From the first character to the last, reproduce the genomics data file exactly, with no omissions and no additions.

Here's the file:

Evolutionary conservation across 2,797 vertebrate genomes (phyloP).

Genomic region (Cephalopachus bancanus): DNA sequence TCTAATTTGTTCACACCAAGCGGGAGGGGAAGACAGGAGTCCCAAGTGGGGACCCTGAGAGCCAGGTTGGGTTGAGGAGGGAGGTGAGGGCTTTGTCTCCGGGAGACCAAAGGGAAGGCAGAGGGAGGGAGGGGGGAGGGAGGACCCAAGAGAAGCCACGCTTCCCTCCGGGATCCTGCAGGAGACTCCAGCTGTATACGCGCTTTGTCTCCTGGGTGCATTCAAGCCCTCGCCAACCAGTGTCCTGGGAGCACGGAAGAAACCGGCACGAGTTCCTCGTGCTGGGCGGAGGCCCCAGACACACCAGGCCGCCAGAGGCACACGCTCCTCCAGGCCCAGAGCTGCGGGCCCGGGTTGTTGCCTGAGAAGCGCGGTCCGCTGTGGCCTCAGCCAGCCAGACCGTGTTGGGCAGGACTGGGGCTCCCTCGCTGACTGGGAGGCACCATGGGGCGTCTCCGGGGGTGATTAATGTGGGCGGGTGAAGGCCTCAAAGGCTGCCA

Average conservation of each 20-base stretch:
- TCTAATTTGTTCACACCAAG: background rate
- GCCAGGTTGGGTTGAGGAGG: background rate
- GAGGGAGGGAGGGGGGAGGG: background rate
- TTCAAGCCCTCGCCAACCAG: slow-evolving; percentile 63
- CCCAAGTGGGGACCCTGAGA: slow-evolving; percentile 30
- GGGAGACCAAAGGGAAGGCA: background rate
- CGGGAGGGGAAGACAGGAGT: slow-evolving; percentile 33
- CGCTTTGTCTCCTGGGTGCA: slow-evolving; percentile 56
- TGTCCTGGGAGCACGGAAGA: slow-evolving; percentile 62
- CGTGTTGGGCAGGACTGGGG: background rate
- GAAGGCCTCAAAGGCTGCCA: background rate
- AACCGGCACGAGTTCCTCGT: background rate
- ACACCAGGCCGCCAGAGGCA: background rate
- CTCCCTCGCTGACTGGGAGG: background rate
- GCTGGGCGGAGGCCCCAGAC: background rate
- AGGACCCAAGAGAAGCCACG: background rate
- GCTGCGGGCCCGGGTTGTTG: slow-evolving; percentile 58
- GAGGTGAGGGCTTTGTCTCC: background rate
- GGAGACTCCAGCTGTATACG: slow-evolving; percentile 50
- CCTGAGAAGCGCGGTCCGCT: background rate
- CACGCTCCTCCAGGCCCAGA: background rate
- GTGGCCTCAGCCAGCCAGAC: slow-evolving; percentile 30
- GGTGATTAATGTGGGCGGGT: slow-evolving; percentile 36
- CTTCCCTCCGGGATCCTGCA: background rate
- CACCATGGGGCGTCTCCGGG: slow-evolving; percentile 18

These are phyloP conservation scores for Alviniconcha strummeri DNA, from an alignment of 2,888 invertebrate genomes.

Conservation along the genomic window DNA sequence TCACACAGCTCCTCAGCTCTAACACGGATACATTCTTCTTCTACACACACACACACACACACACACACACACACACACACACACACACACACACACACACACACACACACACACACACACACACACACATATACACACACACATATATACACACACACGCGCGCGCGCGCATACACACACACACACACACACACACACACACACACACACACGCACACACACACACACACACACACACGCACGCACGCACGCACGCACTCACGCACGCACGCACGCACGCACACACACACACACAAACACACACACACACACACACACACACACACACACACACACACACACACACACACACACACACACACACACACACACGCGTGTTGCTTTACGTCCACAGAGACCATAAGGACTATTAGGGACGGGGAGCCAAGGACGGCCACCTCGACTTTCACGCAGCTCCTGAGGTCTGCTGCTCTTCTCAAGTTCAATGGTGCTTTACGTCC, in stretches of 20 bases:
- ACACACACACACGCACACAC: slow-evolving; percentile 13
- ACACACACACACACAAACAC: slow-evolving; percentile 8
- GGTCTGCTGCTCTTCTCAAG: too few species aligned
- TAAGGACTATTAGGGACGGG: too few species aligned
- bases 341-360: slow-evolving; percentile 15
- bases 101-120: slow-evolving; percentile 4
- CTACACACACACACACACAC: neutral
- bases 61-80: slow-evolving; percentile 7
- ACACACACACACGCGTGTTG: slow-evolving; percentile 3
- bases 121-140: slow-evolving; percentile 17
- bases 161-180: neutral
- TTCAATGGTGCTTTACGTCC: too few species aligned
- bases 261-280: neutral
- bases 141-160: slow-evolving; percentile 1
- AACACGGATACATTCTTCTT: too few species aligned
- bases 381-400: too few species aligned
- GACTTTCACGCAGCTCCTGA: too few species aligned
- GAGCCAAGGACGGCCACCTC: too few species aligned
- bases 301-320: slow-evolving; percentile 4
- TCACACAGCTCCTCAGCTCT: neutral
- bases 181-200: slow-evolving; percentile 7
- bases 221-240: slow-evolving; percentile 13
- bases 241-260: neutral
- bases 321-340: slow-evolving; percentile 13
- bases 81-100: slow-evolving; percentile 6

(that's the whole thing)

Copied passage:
Evolutionary conservation across 2,797 vertebrate genomes (phyloP).

Genomic region (Cephalopachus bancanus): DNA sequence TCTAATTTGTTCACACCAAGCGGGAGGGGAAGACAGGAGTCCCAAGTGGGGACCCTGAGAGCCAGGTTGGGTTGAGGAGGGAGGTGAGGGCTTTGTCTCCGGGAGACCAAAGGGAAGGCAGAGGGAGGGAGGGGGGAGGGAGGACCCAAGAGAAGCCACGCTTCCCTCCGGGATCCTGCAGGAGACTCCAGCTGTATACGCGCTTTGTCTCCTGGGTGCATTCAAGCCCTCGCCAACCAGTGTCCTGGGAGCACGGAAGAAACCGGCACGAGTTCCTCGTGCTGGGCGGAGGCCCCAGACACACCAGGCCGCCAGAGGCACACGCTCCTCCAGGCCCAGAGCTGCGGGCCCGGGTTGTTGCCTGAGAAGCGCGGTCCGCTGTGGCCTCAGCCAGCCAGACCGTGTTGGGCAGGACTGGGGCTCCCTCGCTGACTGGGAGGCACCATGGGGCGTCTCCGGGGGTGATTAATGTGGGCGGGTGAAGGCCTCAAAGGCTGCCA

Average conservation of each 20-base stretch:
- TCTAATTTGTTCACACCAAG: background rate
- GCCAGGTTGGGTTGAGGAGG: background rate
- GAGGGAGGGAGGGGGGAGGG: background rate
- TTCAAGCCCTCGCCAACCAG: slow-evolving; percentile 63
- CCCAAGTGGGGACCCTGAGA: slow-evolving; percentile 30
- GGGAGACCAAAGGGAAGGCA: background rate
- CGGGAGGGGAAGACAGGAGT: slow-evolving; percentile 33
- CGCTTTGTCTCCTGGGTGCA: slow-evolving; percentile 56
- TGTCCTGGGAGCACGGAAGA: slow-evolving; percentile 62
- CGTGTTGGGCAGGACTGGGG: background rate
- GAAGGCCTCAAAGGCTGCCA: background rate
- AACCGGCACGAGTTCCTCGT: background rate
- ACACCAGGCCGCCAGAGGCA: background rate
- CTCCCTCGCTGACTGGGAGG: background rate
- GCTGGGCGGAGGCCCCAGAC: background rate
- AGGACCCAAGAGAAGCCACG: background rate
- GCTGCGGGCCCGGGTTGTTG: slow-evolving; percentile 58
- GAGGTGAGGGCTTTGTCTCC: background rate
- GGAGACTCCAGCTGTATACG: slow-evolving; percentile 50
- CCTGAGAAGCGCGGTCCGCT: background rate
- CACGCTCCTCCAGGCCCAGA: background rate
- GTGGCCTCAGCCAGCCAGAC: slow-evolving; percentile 30
- GGTGATTAATGTGGGCGGGT: slow-evolving; percentile 36
- CTTCCCTCCGGGATCCTGCA: background rate
- CACCATGGGGCGTCTCCGGG: slow-evolving; percentile 18

These are phyloP conservation scores for Alviniconcha strummeri DNA, from an alignment of 2,888 invertebrate genomes.

Conservation along the genomic window DNA sequence TCACACAGCTCCTCAGCTCTAACACGGATACATTCTTCTTCTACACACACACACACACACACACACACACACACACACACACACACACACACACACACACACACACACACACACACACACACACACACATATACACACACACATATATACACACACACGCGCGCGCGCGCATACACACACACACACACACACACACACACACACACACACACGCACACACACACACACACACACACACGCACGCACGCACGCACGCACTCACGCACGCACGCACGCACGCACACACACACACACAAACACACACACACACACACACACACACACACACACACACACACACACACACACACACACACACACACACACACACACGCGTGTTGCTTTACGTCCACAGAGACCATAAGGACTATTAGGGACGGGGAGCCAAGGACGGCCACCTCGACTTTCACGCAGCTCCTGAGGTCTGCTGCTCTTCTCAAGTTCAATGGTGCTTTACGTCC, in stretches of 20 bases:
- ACACACACACACGCACACAC: slow-evolving; percentile 13
- ACACACACACACACAAACAC: slow-evolving; percentile 8
- GGTCTGCTGCTCTTCTCAAG: too few species aligned
- TAAGGACTATTAGGGACGGG: too few species aligned
- bases 341-360: slow-evolving; percentile 15
- bases 101-120: slow-evolving; percentile 4
- CTACACACACACACACACAC: neutral
- bases 61-80: slow-evolving; percentile 7
- ACACACACACACGCGTGTTG: slow-evolving; percentile 3
- bases 121-140: slow-evolving; percentile 17
- bases 161-180: neutral
- TTCAATGGTGCTTTACGTCC: too few species aligned
- bases 261-280: neutral
- bases 141-160: slow-evolving; percentile 1
- AACACGGATACATTCTTCTT: too few species aligned
- bases 381-400: too few species aligned
- GACTTTCACGCAGCTCCTGA: too few species aligned
- GAGCCAAGGACGGCCACCTC: too few species aligned
- bases 301-320: slow-evolving; percentile 4
- TCACACAGCTCCTCAGCTCT: neutral
- bases 181-200: slow-evolving; percentile 7
- bases 221-240: slow-evolving; percentile 13
- bases 241-260: neutral
- bases 321-340: slow-evolving; percentile 13
- bases 81-100: slow-evolving; percentile 6